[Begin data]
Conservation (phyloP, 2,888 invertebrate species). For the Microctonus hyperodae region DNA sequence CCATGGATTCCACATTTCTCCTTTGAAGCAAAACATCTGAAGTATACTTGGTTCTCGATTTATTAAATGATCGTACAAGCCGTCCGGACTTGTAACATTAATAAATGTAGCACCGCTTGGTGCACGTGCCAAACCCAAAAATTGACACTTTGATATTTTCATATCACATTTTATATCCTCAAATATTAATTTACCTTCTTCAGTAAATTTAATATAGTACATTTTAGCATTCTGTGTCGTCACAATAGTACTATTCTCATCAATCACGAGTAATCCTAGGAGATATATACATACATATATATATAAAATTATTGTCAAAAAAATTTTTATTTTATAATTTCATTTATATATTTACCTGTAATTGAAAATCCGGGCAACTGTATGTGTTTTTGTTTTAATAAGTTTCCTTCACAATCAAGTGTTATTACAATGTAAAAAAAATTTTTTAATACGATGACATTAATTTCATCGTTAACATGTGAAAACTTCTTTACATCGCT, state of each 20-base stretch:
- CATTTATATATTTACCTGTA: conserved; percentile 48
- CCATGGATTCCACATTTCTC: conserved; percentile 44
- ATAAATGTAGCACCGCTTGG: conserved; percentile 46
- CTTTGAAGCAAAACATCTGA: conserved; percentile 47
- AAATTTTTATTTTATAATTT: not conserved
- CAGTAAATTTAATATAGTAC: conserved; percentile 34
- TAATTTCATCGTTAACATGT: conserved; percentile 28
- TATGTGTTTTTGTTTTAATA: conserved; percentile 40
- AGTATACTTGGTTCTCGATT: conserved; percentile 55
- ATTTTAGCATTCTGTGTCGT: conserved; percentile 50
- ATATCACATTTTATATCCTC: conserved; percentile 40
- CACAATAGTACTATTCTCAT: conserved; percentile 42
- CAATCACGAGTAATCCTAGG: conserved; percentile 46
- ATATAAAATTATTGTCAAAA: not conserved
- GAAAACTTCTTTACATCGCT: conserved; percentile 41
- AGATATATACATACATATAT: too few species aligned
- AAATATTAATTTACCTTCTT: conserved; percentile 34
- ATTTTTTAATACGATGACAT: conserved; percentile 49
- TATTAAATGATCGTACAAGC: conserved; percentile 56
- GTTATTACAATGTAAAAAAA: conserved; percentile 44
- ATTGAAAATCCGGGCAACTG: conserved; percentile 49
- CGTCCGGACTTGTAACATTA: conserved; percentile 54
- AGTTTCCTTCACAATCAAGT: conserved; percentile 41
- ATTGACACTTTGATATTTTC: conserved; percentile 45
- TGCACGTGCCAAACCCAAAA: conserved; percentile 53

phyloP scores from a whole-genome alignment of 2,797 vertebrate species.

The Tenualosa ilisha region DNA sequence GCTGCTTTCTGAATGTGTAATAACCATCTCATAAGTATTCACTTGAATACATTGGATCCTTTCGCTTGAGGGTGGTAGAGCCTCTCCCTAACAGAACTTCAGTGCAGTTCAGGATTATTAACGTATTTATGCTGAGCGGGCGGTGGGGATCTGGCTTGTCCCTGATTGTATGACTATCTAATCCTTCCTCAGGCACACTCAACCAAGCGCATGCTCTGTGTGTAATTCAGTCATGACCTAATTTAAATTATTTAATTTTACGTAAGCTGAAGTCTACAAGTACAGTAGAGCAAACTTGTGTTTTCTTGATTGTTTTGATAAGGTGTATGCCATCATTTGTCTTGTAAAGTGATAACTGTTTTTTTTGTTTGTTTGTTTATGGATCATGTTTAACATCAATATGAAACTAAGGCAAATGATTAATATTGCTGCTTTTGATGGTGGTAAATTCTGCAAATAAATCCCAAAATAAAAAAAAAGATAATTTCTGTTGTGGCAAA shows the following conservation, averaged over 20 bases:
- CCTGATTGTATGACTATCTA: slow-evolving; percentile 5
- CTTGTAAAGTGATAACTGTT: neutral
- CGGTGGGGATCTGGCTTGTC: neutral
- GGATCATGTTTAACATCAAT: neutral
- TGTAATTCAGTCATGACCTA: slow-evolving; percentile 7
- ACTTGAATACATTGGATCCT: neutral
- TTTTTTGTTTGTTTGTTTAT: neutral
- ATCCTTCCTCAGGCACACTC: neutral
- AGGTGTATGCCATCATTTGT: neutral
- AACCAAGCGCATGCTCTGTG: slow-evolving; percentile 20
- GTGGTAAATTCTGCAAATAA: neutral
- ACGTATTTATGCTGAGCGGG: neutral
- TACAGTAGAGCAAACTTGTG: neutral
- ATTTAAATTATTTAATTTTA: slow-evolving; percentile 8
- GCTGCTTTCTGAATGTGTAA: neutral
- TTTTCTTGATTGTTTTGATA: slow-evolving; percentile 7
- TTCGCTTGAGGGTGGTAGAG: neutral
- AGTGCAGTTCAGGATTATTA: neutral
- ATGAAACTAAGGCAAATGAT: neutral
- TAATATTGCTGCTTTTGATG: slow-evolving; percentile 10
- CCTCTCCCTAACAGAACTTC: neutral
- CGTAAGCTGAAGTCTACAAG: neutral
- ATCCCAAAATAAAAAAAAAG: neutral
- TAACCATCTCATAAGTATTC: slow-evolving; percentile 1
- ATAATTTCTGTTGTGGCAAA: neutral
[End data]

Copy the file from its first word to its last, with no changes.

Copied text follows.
Conservation (phyloP, 2,888 invertebrate species). For the Microctonus hyperodae region DNA sequence CCATGGATTCCACATTTCTCCTTTGAAGCAAAACATCTGAAGTATACTTGGTTCTCGATTTATTAAATGATCGTACAAGCCGTCCGGACTTGTAACATTAATAAATGTAGCACCGCTTGGTGCACGTGCCAAACCCAAAAATTGACACTTTGATATTTTCATATCACATTTTATATCCTCAAATATTAATTTACCTTCTTCAGTAAATTTAATATAGTACATTTTAGCATTCTGTGTCGTCACAATAGTACTATTCTCATCAATCACGAGTAATCCTAGGAGATATATACATACATATATATATAAAATTATTGTCAAAAAAATTTTTATTTTATAATTTCATTTATATATTTACCTGTAATTGAAAATCCGGGCAACTGTATGTGTTTTTGTTTTAATAAGTTTCCTTCACAATCAAGTGTTATTACAATGTAAAAAAAATTTTTTAATACGATGACATTAATTTCATCGTTAACATGTGAAAACTTCTTTACATCGCT, state of each 20-base stretch:
- CATTTATATATTTACCTGTA: conserved; percentile 48
- CCATGGATTCCACATTTCTC: conserved; percentile 44
- ATAAATGTAGCACCGCTTGG: conserved; percentile 46
- CTTTGAAGCAAAACATCTGA: conserved; percentile 47
- AAATTTTTATTTTATAATTT: not conserved
- CAGTAAATTTAATATAGTAC: conserved; percentile 34
- TAATTTCATCGTTAACATGT: conserved; percentile 28
- TATGTGTTTTTGTTTTAATA: conserved; percentile 40
- AGTATACTTGGTTCTCGATT: conserved; percentile 55
- ATTTTAGCATTCTGTGTCGT: conserved; percentile 50
- ATATCACATTTTATATCCTC: conserved; percentile 40
- CACAATAGTACTATTCTCAT: conserved; percentile 42
- CAATCACGAGTAATCCTAGG: conserved; percentile 46
- ATATAAAATTATTGTCAAAA: not conserved
- GAAAACTTCTTTACATCGCT: conserved; percentile 41
- AGATATATACATACATATAT: too few species aligned
- AAATATTAATTTACCTTCTT: conserved; percentile 34
- ATTTTTTAATACGATGACAT: conserved; percentile 49
- TATTAAATGATCGTACAAGC: conserved; percentile 56
- GTTATTACAATGTAAAAAAA: conserved; percentile 44
- ATTGAAAATCCGGGCAACTG: conserved; percentile 49
- CGTCCGGACTTGTAACATTA: conserved; percentile 54
- AGTTTCCTTCACAATCAAGT: conserved; percentile 41
- ATTGACACTTTGATATTTTC: conserved; percentile 45
- TGCACGTGCCAAACCCAAAA: conserved; percentile 53

phyloP scores from a whole-genome alignment of 2,797 vertebrate species.

The Tenualosa ilisha region DNA sequence GCTGCTTTCTGAATGTGTAATAACCATCTCATAAGTATTCACTTGAATACATTGGATCCTTTCGCTTGAGGGTGGTAGAGCCTCTCCCTAACAGAACTTCAGTGCAGTTCAGGATTATTAACGTATTTATGCTGAGCGGGCGGTGGGGATCTGGCTTGTCCCTGATTGTATGACTATCTAATCCTTCCTCAGGCACACTCAACCAAGCGCATGCTCTGTGTGTAATTCAGTCATGACCTAATTTAAATTATTTAATTTTACGTAAGCTGAAGTCTACAAGTACAGTAGAGCAAACTTGTGTTTTCTTGATTGTTTTGATAAGGTGTATGCCATCATTTGTCTTGTAAAGTGATAACTGTTTTTTTTGTTTGTTTGTTTATGGATCATGTTTAACATCAATATGAAACTAAGGCAAATGATTAATATTGCTGCTTTTGATGGTGGTAAATTCTGCAAATAAATCCCAAAATAAAAAAAAAGATAATTTCTGTTGTGGCAAA shows the following conservation, averaged over 20 bases:
- CCTGATTGTATGACTATCTA: slow-evolving; percentile 5
- CTTGTAAAGTGATAACTGTT: neutral
- CGGTGGGGATCTGGCTTGTC: neutral
- GGATCATGTTTAACATCAAT: neutral
- TGTAATTCAGTCATGACCTA: slow-evolving; percentile 7
- ACTTGAATACATTGGATCCT: neutral
- TTTTTTGTTTGTTTGTTTAT: neutral
- ATCCTTCCTCAGGCACACTC: neutral
- AGGTGTATGCCATCATTTGT: neutral
- AACCAAGCGCATGCTCTGTG: slow-evolving; percentile 20
- GTGGTAAATTCTGCAAATAA: neutral
- ACGTATTTATGCTGAGCGGG: neutral
- TACAGTAGAGCAAACTTGTG: neutral
- ATTTAAATTATTTAATTTTA: slow-evolving; percentile 8
- GCTGCTTTCTGAATGTGTAA: neutral
- TTTTCTTGATTGTTTTGATA: slow-evolving; percentile 7
- TTCGCTTGAGGGTGGTAGAG: neutral
- AGTGCAGTTCAGGATTATTA: neutral
- ATGAAACTAAGGCAAATGAT: neutral
- TAATATTGCTGCTTTTGATG: slow-evolving; percentile 10
- CCTCTCCCTAACAGAACTTC: neutral
- CGTAAGCTGAAGTCTACAAG: neutral
- ATCCCAAAATAAAAAAAAAG: neutral
- TAACCATCTCATAAGTATTC: slow-evolving; percentile 1
- ATAATTTCTGTTGTGGCAAA: neutral